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pleasures of the flesh, finds all the precepts of religion, not only not grievous, but exceedingly pleasant and extremely delightful. So that, upon the whole, the saying of Hermes is very consistent with the nature of things, “ There is one, and but one good thing among men, and that is religion.” Even the vulgar could not bear the degenerate expression of the player who called out upon the stage,
Money is the chief good among mankind.” But, should any one say, “Religion is the principal good of mankind,” no objection could be made against it; for, without doubt, it is the only object the beauties whereof engage the love both of God and man.
But the principal things in religion, as I have frequently observed, are just conceptions of God. Now concerning this ivfinite Being, some things are known by the light of nature and reason, others only by the revelation which he hath been pleased to make of himself from heaven. That there is a God, is the distinct voice of every man, and of every thing without him. How much more then shall we 'be confirmed in the belief of this truth, if we attentively view the whole creation, and the wonderful order and harmony that subsists between all the parts of the whole system! It is quite unnecessary to show, that so great a fabric could never have been brought into being without an all-wise and powerful Creator; nor could it now subsist without the same almighty Being to support and preserve it. “Let men therefore make this their constant study,” says Lactantius, “even to know their common Parent and Lord, whose power can never be perfectly known, whose greatness cannot be fathomed, nor his eternity comprehended.” When the mind of man, with its facul. ties, comes to be once intensely fixed upon him, all other objects disappearing and being, as it were, removed quite out of sight, it is entirely at a stand and overpowered, nor can it possibly proceed further. But concerning the doctrine of this vast volume of the works of God, and that still brighter light which shines forth in the scriptures, we shall speak more fully hereafter.
Of the Decrees of God. As the glory and brightness of the divine Majesty is so great, that the strongest human eye cannot bear the direct rays of it, he has exhibited himself to be viewed in the glass of those works which he created at first, and, by his unwearied band, continually supports and governs.
Nor are we allowed to view his eternal counsels and purposes through any other medium than this. So that in our catechisms, especially the shorter one desigued for the instruction of the ignorant, it might perhaps have been full as proper to have passed over the awful speculation concerning the divine decrees, and to have proceeded directly to the consideration of the works of God: but the thoughts you find in it on the subject are few, sober, clear, and certain ; and, in explaining them, I think it most reasonable and most safe to confine ourselves within these limits in any audience whatever, but especially in this congregation, consisting of youths, not to say, in a great measure, of boys. Seeing, therefore, the decrees of God are mentioned in our catechism, and it would not be proper to pass over in silence a matter of so great moment, I shall accordingly lay before you some few thoughts upon this arduous subject.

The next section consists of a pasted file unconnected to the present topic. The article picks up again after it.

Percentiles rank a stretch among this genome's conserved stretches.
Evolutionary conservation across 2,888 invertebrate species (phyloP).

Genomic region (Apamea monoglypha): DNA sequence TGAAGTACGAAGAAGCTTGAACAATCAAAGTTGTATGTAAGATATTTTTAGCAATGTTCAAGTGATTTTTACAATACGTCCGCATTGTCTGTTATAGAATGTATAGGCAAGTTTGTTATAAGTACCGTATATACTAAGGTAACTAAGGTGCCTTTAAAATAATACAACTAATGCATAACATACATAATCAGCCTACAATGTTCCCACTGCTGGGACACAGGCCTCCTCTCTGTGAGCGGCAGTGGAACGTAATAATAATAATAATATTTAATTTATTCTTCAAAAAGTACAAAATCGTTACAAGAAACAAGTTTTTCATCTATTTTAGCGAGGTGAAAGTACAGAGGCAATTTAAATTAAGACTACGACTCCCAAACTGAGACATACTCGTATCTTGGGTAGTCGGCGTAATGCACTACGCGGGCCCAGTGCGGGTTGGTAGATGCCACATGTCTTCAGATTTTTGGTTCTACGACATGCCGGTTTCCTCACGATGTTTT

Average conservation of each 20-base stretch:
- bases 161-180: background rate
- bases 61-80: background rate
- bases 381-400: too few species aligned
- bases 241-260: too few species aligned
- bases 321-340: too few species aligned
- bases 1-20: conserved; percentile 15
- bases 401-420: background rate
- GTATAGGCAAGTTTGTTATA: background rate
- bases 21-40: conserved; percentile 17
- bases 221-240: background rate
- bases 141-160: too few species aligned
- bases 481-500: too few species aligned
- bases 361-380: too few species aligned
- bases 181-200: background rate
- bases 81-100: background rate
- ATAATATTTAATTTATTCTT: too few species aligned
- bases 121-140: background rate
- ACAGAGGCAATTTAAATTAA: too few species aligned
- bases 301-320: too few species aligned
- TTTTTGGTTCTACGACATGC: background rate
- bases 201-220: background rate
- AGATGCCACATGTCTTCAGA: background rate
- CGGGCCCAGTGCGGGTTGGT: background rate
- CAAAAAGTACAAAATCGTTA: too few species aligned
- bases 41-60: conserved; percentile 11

And here, if any where, we ought, according to the common saying, to reason but in few words. I should indeed think it very improper to do otherwise; for such theories ought to be cautiously touched, rather than be spun out to a great length. One thing we may coufidently assert, that all those things which the great Creator produces in different periods of time, were perfectly known to him, and, as it were, present with him, from eternity; and that every thing that happens, throughout the several ages of the world, proceeds in the same order and same precise manner, as the eteri nd at first intended it should; that none of his counsels can be disappointed or rendered ineffectual, or in the least changed or altered by any event whatsoever. Known to God are all his works, says the apostle in the council of Jerusalem; and the son
of Sirach says, God sees from everlasting to everlasting, and nothing is wonderful in His sight. Nothing is new or unexpected to him; nothing can come to pass that he has not foreseen. And his first thoughts are so wise, that they admit no second ones that can be supposed wiser. And this stability and immutability of the divine decrees is asserted even by the Roman philosopher. “It is necessary,” says he," that the same things be always pleasing to him, who can never be pleased but with what is best.”
Every artist, to be sure, as you also well know, works according to some pattern, which is the immediate object of his mind; and this pattern, in the all-wise Creator, must necessarily be entirely perfect, and every way complete. And if this is what Plato intended by his ideas, which not a few, and these by no means unlearned, think very likely, his own scholar, the great Stagyrite, and your favourite philosopher, had surely no reason so often and so bitterly to inveigh against them. Be this as it may, all who acknowledge God to be the author of this wonderful fabric, and all these things in it which succeed one another in their turns, cannot possibly doubt, that he has brought and continues to bring them all about, according to that most perfect pattern subsisting in his eternal councils; and that ihese things that we call casual are all unalterably fixed and determined to him; for, according to that saying of the philosopher, “ Where there is most wisdom, there is least chance," and therefore surely where there is infinite wisdom, there is nothing left to chance at all.